An investigation of the diet preferences of patients with metabolic syndrome who underwent coronary artery bypass graft surgery

Li Hua Tseng, Heng Hsin Tung*, Jeng Wei, Chung Yi Chang, Yun Chia Chen

*Corresponding author for this work

Research output: Contribution to journalArticlepeer-review

1 Scopus citations

Abstract

Background: The coronary artery disease (CAD) patients are not free of disease recurrence following coronary artery bypass graft (CABG) surgery. There may be risk of restenosis or occlusion in coronary blood fow. Risk reduction, such as diet control, is needed for long-term vascular patency. Purpose: The purpose of this study was to explore the diet preferences of post coronary artery bypass graft surgery patients with metabolic syndrome. Methods: A cross-section research design and purposive sampling were conducted in this study. The study was conducted at a general hospital in northern Taiwan. A total of 104 samples recruited. And given a respondent demographics questionnaire and Chinese food frequency questionnaire. Eata were managed and analyzed using SPSS 17.0 software. Results: We found that postoperative patients ate less vegetables and milk and more fried food. They also used cooking oil more frequently. Conclusion: We recommend that patients after CABG surgery take more vegetables with less fried food and cooking oil. They should improve their diet preferences and eating habit. More than half of the patients have meals prepared by their spouses. More emphasis should be focused on improving the health knowledge of those who prepare food. We hope this result can provide more information about postoperative diet education for medical staff and help patients and their families consume a diet richer in healthy foods.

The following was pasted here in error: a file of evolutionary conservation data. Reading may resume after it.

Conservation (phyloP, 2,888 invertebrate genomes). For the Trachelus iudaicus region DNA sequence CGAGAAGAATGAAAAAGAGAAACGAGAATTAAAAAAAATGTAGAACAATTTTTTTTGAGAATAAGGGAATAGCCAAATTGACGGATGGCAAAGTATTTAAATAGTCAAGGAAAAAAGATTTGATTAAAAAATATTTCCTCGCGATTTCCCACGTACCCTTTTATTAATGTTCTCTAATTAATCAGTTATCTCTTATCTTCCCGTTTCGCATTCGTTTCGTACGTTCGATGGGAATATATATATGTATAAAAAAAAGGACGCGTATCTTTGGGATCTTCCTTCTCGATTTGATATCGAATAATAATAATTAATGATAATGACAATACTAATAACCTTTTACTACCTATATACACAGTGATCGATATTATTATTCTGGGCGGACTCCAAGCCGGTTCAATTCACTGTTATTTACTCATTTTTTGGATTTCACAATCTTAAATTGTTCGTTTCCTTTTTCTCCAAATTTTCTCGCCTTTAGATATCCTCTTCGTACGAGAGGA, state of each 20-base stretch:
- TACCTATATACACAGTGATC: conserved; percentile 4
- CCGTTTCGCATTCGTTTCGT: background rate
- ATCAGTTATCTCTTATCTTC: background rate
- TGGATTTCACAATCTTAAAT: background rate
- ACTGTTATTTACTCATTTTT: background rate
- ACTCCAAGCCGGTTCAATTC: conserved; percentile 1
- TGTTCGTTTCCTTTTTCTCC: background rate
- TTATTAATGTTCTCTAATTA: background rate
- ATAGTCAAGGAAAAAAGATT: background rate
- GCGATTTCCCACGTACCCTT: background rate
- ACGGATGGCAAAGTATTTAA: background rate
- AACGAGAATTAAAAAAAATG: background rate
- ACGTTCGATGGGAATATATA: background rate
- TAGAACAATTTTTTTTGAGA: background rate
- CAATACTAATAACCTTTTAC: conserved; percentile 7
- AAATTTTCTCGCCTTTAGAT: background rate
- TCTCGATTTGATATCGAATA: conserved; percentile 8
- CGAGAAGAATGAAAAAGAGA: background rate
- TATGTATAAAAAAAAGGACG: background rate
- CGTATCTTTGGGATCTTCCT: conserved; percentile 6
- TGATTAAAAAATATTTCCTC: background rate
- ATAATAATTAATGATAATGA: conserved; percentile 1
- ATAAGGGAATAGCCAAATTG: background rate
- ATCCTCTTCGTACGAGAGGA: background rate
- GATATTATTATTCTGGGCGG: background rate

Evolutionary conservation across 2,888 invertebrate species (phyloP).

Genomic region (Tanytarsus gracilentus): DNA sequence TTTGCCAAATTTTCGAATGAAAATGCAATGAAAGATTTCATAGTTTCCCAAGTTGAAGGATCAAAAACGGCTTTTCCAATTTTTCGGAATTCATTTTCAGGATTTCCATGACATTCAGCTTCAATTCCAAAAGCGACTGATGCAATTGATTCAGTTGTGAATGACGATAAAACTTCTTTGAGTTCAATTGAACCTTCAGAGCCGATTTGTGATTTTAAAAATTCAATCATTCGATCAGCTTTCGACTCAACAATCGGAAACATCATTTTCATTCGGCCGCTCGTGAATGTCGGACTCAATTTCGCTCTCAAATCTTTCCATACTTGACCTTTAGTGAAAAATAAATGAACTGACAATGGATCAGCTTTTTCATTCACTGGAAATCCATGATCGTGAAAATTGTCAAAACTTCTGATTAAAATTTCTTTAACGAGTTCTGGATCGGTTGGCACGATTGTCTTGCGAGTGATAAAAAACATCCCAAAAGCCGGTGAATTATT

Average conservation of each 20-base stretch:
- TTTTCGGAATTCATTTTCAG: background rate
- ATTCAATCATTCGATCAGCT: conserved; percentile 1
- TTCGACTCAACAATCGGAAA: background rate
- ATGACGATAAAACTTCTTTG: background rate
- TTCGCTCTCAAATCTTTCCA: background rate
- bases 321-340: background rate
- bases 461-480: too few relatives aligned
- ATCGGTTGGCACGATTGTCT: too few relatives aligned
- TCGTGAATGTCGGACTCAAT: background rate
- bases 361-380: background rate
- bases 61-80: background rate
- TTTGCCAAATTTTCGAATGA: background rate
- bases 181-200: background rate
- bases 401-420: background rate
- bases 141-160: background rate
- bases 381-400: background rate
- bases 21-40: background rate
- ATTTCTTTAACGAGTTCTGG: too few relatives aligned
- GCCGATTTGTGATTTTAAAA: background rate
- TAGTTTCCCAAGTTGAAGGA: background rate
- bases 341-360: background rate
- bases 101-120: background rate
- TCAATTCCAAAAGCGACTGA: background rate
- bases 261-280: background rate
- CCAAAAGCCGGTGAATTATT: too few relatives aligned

Original languageEnglish
Pages (from-to)64-73
Number of pages10
JournalJournal of Nursing
Volume58
Issue number3
StatePublished - 2011

Keywords

  • Coronary artery bypass graft
  • Coronary heart disease
  • Diet preference
  • Metabolic syndrome

Fingerprint

Dive into the research topics of 'An investigation of the diet preferences of patients with metabolic syndrome who underwent coronary artery bypass graft surgery'. Together they form a unique fingerprint.

Cite this